The Treasury issued the new Notice 2015-79 to beef up the anti-inversion section 7874. It contains three rules applicable to deals closing after the Notice and two rules that are retroactive to the 2014 Notice’s effective date. Those two rules increase the potential taxability of post-inversion restructurings. The three prospective rules are the most surprising and potentially harmful to taxpayers seeking to invert. They all relate to the use of holding company structures, which are common in cross border tax planning.
Holding company structure rules:
- If the foreign acquiring corporation (FA) is a new foreign corporation created to acquire both a foreign target (FT) and the domestic inverting corporation (domestic target or DT), then FA should be a tax resident of same country in which FT originally had its tax residence. Being a tax resident means that country considers the corporation to be domiciled in it for its tax purposes. If FT moves to a different country in anticipation of the inversion, the shift will be ignored for this purpose. If FA is not resident in the same country as FT, the FA stock issued in exchange for FT will be disregarded for purposes of the 80% test of section 7874, if FA is a surrogate foreign corporation for purposes of section 7874, which means at least 60% of the stock of FA was issued to the DT shareholders in exchange for their DT stock. If this rule applies it is likely that section 7874 will apply to defeat the inversion (make FA domestic).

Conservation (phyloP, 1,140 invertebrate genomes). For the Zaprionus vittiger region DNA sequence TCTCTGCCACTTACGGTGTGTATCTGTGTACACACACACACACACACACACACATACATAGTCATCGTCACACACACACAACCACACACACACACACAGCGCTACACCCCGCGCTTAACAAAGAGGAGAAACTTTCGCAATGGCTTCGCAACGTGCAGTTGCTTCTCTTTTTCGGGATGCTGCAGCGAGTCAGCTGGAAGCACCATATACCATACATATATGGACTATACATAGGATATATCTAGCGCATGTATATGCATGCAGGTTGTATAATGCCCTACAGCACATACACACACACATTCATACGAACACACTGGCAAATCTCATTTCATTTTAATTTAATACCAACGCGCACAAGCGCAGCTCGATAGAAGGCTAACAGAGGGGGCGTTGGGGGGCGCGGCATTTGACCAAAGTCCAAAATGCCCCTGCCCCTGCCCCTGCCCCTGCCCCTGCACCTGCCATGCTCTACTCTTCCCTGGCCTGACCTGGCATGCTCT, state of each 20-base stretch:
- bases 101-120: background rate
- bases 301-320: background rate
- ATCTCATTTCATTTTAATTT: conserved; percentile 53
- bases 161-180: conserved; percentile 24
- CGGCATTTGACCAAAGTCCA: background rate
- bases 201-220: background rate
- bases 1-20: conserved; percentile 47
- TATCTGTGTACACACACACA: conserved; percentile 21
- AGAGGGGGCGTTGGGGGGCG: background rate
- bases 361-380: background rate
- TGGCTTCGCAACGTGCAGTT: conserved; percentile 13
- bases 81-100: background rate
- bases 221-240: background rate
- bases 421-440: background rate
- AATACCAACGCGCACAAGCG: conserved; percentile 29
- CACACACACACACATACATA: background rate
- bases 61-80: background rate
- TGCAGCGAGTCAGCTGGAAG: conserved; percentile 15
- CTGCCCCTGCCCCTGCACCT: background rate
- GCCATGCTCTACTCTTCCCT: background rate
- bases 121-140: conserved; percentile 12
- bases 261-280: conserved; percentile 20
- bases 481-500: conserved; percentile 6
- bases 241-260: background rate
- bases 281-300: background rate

- The justification for this rule is that using a third country holding company implies that there was not a business purpose for joining with FT, but rather a purpose to take advantage of the other country’s tax and treaty rules.
- Solution: If a new foreign holding company is to be put over FT, make sure it is a tax resident in the same country in which FT has its tax residence.
- The principal purpose of putting FT into a FA holding company cannot be section 7874 avoidance. If it is, the FA stock issued for FT will be ignored in determining both the 60% and 80% fractions, likely meaning that section 7874 will apply to defeat the inversion.
- Solution: The best solution is to have a good business purpose for the combination. But if concerned, don’t transfer FT to FA but rather transfer stock of DT to FT for FT stock.
- The 25% substantial business activities exception to the application of section 7874 requires that the 25% activities must occur in the country in which FA is chartered. The new Notice requires that that country must also be its tax residence for purpose of that country’s tax laws. This exception is rarely applicable now.
- Solution: Satisfy that country’s residence requirement.